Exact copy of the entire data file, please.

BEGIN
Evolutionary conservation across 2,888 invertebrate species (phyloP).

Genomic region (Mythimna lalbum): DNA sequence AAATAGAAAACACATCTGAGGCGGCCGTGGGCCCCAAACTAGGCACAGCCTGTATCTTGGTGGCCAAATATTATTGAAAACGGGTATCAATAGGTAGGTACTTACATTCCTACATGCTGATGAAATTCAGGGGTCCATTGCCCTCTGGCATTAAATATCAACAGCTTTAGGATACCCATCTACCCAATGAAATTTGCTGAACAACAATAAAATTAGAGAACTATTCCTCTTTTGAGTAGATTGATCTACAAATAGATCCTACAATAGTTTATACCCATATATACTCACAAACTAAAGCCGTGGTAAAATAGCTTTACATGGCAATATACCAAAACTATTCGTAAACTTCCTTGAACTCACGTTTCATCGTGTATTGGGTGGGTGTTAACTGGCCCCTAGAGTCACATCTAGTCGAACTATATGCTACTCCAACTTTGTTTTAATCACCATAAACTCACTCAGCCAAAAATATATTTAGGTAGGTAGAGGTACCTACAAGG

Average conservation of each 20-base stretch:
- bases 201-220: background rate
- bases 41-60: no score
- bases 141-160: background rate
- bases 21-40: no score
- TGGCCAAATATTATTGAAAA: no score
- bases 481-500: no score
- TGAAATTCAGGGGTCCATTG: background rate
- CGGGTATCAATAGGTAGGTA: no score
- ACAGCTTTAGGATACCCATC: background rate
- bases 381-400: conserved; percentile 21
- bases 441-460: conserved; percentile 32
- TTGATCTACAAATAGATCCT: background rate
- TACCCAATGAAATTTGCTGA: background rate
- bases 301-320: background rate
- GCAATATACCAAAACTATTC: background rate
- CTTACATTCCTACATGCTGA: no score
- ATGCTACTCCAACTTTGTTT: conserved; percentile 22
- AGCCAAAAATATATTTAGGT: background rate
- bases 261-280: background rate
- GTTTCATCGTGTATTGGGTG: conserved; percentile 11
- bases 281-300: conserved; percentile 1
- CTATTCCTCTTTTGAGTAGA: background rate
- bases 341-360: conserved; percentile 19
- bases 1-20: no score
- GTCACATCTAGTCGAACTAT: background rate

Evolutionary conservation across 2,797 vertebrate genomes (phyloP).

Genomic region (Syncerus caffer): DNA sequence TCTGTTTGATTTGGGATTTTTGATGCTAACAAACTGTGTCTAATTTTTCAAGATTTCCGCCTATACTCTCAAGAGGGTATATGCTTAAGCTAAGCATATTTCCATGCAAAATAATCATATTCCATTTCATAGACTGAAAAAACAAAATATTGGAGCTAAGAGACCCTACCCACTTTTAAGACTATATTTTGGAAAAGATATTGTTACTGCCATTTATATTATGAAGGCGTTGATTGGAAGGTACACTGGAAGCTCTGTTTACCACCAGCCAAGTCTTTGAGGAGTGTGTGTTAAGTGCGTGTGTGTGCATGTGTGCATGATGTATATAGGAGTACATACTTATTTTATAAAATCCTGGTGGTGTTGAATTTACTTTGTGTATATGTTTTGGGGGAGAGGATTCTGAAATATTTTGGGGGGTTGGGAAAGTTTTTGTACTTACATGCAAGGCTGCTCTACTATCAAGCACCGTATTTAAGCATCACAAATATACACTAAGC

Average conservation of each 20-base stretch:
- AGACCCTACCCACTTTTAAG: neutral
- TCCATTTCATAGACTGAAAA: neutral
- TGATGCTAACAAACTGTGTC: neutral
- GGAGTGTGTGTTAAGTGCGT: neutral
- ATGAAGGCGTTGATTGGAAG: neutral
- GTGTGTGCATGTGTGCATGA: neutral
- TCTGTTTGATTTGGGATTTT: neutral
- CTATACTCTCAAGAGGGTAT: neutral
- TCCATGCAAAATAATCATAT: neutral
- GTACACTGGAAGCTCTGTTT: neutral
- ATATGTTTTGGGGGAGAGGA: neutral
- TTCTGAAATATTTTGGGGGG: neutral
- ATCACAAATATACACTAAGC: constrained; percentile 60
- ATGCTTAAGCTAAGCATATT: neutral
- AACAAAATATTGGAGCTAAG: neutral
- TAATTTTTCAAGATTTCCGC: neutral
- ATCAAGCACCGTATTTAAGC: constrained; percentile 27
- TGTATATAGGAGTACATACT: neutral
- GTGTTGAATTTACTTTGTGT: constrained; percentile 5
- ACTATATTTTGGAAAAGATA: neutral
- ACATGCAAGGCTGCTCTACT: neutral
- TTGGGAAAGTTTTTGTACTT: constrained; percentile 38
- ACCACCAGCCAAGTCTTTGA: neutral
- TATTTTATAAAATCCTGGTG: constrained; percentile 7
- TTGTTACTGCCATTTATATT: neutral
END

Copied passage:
Evolutionary conservation across 2,888 invertebrate species (phyloP).

Genomic region (Mythimna lalbum): DNA sequence AAATAGAAAACACATCTGAGGCGGCCGTGGGCCCCAAACTAGGCACAGCCTGTATCTTGGTGGCCAAATATTATTGAAAACGGGTATCAATAGGTAGGTACTTACATTCCTACATGCTGATGAAATTCAGGGGTCCATTGCCCTCTGGCATTAAATATCAACAGCTTTAGGATACCCATCTACCCAATGAAATTTGCTGAACAACAATAAAATTAGAGAACTATTCCTCTTTTGAGTAGATTGATCTACAAATAGATCCTACAATAGTTTATACCCATATATACTCACAAACTAAAGCCGTGGTAAAATAGCTTTACATGGCAATATACCAAAACTATTCGTAAACTTCCTTGAACTCACGTTTCATCGTGTATTGGGTGGGTGTTAACTGGCCCCTAGAGTCACATCTAGTCGAACTATATGCTACTCCAACTTTGTTTTAATCACCATAAACTCACTCAGCCAAAAATATATTTAGGTAGGTAGAGGTACCTACAAGG

Average conservation of each 20-base stretch:
- bases 201-220: background rate
- bases 41-60: no score
- bases 141-160: background rate
- bases 21-40: no score
- TGGCCAAATATTATTGAAAA: no score
- bases 481-500: no score
- TGAAATTCAGGGGTCCATTG: background rate
- CGGGTATCAATAGGTAGGTA: no score
- ACAGCTTTAGGATACCCATC: background rate
- bases 381-400: conserved; percentile 21
- bases 441-460: conserved; percentile 32
- TTGATCTACAAATAGATCCT: background rate
- TACCCAATGAAATTTGCTGA: background rate
- bases 301-320: background rate
- GCAATATACCAAAACTATTC: background rate
- CTTACATTCCTACATGCTGA: no score
- ATGCTACTCCAACTTTGTTT: conserved; percentile 22
- AGCCAAAAATATATTTAGGT: background rate
- bases 261-280: background rate
- GTTTCATCGTGTATTGGGTG: conserved; percentile 11
- bases 281-300: conserved; percentile 1
- CTATTCCTCTTTTGAGTAGA: background rate
- bases 341-360: conserved; percentile 19
- bases 1-20: no score
- GTCACATCTAGTCGAACTAT: background rate

Evolutionary conservation across 2,797 vertebrate genomes (phyloP).

Genomic region (Syncerus caffer): DNA sequence TCTGTTTGATTTGGGATTTTTGATGCTAACAAACTGTGTCTAATTTTTCAAGATTTCCGCCTATACTCTCAAGAGGGTATATGCTTAAGCTAAGCATATTTCCATGCAAAATAATCATATTCCATTTCATAGACTGAAAAAACAAAATATTGGAGCTAAGAGACCCTACCCACTTTTAAGACTATATTTTGGAAAAGATATTGTTACTGCCATTTATATTATGAAGGCGTTGATTGGAAGGTACACTGGAAGCTCTGTTTACCACCAGCCAAGTCTTTGAGGAGTGTGTGTTAAGTGCGTGTGTGTGCATGTGTGCATGATGTATATAGGAGTACATACTTATTTTATAAAATCCTGGTGGTGTTGAATTTACTTTGTGTATATGTTTTGGGGGAGAGGATTCTGAAATATTTTGGGGGGTTGGGAAAGTTTTTGTACTTACATGCAAGGCTGCTCTACTATCAAGCACCGTATTTAAGCATCACAAATATACACTAAGC

Average conservation of each 20-base stretch:
- AGACCCTACCCACTTTTAAG: neutral
- TCCATTTCATAGACTGAAAA: neutral
- TGATGCTAACAAACTGTGTC: neutral
- GGAGTGTGTGTTAAGTGCGT: neutral
- ATGAAGGCGTTGATTGGAAG: neutral
- GTGTGTGCATGTGTGCATGA: neutral
- TCTGTTTGATTTGGGATTTT: neutral
- CTATACTCTCAAGAGGGTAT: neutral
- TCCATGCAAAATAATCATAT: neutral
- GTACACTGGAAGCTCTGTTT: neutral
- ATATGTTTTGGGGGAGAGGA: neutral
- TTCTGAAATATTTTGGGGGG: neutral
- ATCACAAATATACACTAAGC: constrained; percentile 60
- ATGCTTAAGCTAAGCATATT: neutral
- AACAAAATATTGGAGCTAAG: neutral
- TAATTTTTCAAGATTTCCGC: neutral
- ATCAAGCACCGTATTTAAGC: constrained; percentile 27
- TGTATATAGGAGTACATACT: neutral
- GTGTTGAATTTACTTTGTGT: constrained; percentile 5
- ACTATATTTTGGAAAAGATA: neutral
- ACATGCAAGGCTGCTCTACT: neutral
- TTGGGAAAGTTTTTGTACTT: constrained; percentile 38
- ACCACCAGCCAAGTCTTTGA: neutral
- TATTTTATAAAATCCTGGTG: constrained; percentile 7
- TTGTTACTGCCATTTATATT: neutral